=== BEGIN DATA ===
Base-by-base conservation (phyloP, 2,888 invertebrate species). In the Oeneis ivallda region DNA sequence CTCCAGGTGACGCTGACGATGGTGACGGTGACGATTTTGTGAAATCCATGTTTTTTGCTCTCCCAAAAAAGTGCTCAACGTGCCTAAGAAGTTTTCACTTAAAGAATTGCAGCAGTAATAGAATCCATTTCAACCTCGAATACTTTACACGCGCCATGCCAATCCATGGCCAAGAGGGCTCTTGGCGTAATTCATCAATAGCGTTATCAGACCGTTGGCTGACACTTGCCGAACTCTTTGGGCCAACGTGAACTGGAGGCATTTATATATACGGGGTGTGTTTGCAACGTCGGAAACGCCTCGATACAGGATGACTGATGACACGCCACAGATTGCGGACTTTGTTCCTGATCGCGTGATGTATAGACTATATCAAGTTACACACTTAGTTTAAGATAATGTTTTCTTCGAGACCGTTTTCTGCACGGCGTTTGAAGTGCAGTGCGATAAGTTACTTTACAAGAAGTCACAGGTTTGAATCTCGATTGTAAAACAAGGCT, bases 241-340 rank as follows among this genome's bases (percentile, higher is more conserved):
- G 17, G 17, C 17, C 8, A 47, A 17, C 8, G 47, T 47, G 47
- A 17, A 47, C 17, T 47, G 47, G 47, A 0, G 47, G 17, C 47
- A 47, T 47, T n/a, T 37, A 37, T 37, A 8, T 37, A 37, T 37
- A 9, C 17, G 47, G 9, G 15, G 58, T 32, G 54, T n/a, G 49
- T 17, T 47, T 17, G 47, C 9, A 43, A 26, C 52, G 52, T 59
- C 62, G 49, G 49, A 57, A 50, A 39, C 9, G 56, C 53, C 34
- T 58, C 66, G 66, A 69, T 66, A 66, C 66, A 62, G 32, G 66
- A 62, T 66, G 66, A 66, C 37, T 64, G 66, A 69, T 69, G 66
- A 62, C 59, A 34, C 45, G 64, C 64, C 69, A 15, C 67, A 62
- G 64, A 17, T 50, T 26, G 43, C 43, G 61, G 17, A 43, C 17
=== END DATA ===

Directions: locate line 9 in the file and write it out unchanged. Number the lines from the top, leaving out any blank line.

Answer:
- A 62, T 66, G 66, A 66, C 37, T 64, G 66, A 69, T 69, G 66